8. Remove from heat, add garlic/lemon juice/pepper mixture and chives, stirring until mixed. Serve immediately.
Notes
If you're interested in how this cooking technique was developed, but sure to visit the link that I included above. The chefs at America's Test Kitchen thoroughly test recipes that they develop, and the chefs go back to the drawing board a many times until the recipes are perfected.
Nutrition Information
Serving size: 4 oz. Calories: 133 Fat: 6 g. Carbohydrates: 18 Sugar: 1 g Sodium: 328 mg. Fiber: 2 g. Protein: 2 g.

 

 

 

Creamy Brussels Sprouts

Finished Brussels Sprouts

Ok. I know. It’s been a long several months (again) since I posted, and my blog drought wasn’t officially over as I declared back in November. I’ll try to do better in the future. I promise. I’m actually posting another recipe very soon as proof of my new commitment.

When I started my blog, I said that most of what I cook and bake is as healthy as I can make it without sacrificing flavor. This recipe is an exception to that practice, but it’s not something that I plan to eat every day. (I will try to adapt it at some point, maybe trying fat free half and half in place of some of the cream. If that turns out to be successful, I’ll post a footnote to the recipe below.) Because cream is famous for its ability to thicken as it cooks, it is currently the liquid of choice in this recipe. I ran across this dish on Facebook, and its source is http://whatscookingamerica.net/Vegetables/BrusselSproutsCreamBraised.htm. I hope you will try this the next time you’re in need of a new vegetable recipe.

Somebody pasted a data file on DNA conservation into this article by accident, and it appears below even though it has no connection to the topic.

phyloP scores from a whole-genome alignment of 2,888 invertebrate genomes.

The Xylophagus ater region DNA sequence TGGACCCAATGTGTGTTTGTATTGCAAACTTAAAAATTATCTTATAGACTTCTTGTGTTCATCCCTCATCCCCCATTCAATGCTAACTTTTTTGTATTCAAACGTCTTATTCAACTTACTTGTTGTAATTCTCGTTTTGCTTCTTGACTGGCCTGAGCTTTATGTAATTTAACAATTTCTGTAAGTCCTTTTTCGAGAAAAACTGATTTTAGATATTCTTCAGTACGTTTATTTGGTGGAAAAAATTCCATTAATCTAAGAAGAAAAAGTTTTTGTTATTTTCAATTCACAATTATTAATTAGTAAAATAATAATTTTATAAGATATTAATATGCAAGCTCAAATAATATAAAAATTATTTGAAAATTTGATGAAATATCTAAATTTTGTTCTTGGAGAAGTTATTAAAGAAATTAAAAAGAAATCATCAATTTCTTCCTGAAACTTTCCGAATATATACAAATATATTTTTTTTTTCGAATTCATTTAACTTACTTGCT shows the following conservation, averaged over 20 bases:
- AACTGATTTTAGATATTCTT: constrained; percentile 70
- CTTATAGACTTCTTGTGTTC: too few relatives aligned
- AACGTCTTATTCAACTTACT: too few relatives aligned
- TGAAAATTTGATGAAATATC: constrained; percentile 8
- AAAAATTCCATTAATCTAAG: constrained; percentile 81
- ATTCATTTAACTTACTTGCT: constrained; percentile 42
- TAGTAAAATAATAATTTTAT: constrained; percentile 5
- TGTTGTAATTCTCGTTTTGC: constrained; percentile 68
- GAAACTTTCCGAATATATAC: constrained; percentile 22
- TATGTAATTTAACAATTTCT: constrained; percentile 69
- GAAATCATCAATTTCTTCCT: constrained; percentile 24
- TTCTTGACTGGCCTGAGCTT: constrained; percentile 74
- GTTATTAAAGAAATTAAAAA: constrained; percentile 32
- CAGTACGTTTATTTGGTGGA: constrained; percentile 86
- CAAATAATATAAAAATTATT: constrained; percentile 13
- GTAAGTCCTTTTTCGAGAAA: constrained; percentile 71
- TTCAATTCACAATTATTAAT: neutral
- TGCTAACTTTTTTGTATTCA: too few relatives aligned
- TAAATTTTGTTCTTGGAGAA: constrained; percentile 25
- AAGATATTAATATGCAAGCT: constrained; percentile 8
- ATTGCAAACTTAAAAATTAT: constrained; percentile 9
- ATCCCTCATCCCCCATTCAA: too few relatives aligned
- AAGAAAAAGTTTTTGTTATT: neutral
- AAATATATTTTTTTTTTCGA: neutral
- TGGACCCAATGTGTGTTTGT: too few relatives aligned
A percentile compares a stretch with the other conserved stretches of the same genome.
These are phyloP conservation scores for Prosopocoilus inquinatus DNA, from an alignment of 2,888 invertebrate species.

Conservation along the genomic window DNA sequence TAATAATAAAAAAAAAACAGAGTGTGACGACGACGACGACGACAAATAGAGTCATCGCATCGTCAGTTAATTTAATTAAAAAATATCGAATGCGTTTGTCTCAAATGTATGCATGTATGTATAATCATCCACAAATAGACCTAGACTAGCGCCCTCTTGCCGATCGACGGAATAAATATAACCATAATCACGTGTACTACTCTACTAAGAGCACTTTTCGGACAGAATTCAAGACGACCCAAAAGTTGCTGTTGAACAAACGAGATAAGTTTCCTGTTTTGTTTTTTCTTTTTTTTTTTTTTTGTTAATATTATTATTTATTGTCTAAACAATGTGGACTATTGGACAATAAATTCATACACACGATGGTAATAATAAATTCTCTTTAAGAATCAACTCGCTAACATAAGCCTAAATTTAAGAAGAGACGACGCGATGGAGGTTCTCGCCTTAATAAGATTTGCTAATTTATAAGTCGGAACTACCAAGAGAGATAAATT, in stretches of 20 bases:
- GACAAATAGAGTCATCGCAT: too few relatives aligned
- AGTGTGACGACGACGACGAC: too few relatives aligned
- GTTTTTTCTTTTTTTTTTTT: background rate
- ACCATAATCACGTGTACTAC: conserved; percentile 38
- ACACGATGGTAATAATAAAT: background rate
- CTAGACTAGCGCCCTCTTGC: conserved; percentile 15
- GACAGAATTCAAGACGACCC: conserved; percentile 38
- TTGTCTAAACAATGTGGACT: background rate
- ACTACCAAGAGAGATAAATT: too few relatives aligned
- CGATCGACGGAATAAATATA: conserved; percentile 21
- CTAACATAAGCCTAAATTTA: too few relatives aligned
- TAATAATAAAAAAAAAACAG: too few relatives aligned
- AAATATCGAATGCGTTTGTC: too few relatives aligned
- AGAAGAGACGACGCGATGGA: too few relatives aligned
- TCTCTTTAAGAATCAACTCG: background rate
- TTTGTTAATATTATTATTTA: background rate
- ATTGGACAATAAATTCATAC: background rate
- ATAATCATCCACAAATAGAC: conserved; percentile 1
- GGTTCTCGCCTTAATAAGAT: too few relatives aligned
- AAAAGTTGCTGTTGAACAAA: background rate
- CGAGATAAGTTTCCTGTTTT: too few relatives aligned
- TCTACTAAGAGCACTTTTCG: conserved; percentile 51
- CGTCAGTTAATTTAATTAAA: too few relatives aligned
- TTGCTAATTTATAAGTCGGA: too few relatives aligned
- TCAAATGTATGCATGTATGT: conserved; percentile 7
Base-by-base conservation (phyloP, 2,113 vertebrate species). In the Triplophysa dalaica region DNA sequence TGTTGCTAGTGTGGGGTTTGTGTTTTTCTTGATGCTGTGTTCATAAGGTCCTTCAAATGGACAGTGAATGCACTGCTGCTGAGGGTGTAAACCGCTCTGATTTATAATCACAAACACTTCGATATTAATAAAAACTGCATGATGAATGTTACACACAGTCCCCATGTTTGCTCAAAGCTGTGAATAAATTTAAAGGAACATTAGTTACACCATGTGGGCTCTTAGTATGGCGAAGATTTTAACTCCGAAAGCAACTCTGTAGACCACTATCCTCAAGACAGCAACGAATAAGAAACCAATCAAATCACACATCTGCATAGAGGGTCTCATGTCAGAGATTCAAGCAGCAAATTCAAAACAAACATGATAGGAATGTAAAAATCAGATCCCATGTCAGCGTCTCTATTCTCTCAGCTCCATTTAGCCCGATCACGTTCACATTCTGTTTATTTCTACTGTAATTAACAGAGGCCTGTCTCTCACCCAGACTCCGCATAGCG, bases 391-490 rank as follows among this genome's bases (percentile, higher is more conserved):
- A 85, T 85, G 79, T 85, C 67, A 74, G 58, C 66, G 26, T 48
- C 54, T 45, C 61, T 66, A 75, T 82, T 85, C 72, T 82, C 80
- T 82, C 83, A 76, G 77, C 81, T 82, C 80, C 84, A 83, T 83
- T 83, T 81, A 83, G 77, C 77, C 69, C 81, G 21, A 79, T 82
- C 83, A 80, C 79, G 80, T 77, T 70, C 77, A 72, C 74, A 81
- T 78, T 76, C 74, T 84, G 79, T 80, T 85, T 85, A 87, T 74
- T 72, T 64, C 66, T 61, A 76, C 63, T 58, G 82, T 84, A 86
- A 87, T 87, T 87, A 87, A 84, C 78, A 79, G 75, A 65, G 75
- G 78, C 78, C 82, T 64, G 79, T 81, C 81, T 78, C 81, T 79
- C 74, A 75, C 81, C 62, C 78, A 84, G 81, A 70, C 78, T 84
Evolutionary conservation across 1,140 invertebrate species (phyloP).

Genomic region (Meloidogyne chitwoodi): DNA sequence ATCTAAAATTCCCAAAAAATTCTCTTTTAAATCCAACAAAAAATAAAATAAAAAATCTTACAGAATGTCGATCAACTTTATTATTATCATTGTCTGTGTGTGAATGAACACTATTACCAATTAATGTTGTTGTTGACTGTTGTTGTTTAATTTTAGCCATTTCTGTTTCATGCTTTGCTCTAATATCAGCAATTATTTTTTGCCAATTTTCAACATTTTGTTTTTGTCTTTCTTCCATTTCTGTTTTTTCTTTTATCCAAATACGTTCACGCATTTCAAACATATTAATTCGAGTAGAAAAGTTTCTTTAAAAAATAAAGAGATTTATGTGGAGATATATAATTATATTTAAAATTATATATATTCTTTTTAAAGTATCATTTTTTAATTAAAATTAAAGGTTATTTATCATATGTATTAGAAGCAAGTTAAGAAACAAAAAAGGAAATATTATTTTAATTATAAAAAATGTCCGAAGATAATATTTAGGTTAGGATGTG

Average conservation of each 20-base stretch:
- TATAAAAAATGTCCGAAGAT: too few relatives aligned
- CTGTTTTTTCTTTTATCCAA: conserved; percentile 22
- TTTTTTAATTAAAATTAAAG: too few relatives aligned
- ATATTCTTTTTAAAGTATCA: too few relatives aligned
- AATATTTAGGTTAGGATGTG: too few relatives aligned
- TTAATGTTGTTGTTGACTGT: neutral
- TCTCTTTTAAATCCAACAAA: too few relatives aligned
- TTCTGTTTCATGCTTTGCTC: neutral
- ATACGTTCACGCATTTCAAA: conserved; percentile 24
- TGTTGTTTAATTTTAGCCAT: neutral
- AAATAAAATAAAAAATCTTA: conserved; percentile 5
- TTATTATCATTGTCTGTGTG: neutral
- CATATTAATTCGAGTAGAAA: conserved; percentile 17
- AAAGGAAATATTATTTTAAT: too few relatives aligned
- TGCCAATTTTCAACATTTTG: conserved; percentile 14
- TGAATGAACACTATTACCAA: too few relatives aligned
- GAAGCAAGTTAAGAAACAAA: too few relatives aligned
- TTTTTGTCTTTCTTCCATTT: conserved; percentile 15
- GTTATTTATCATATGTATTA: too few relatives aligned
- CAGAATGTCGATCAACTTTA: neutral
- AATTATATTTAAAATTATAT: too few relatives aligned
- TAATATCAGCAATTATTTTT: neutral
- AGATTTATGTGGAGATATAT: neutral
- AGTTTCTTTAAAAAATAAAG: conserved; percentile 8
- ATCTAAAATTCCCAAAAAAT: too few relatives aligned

Please note: Don’t discount this recipe just because you think you don’t like Brussels sprouts.  If you like broccoli, cauliflower, and/or cabbage, you might like these. They are creamy, mild, and delicious. (I can’t vouch for the finished product if you use frozen Brussels sprouts, which would be very difficult to quarter without letting them partially thaw first.)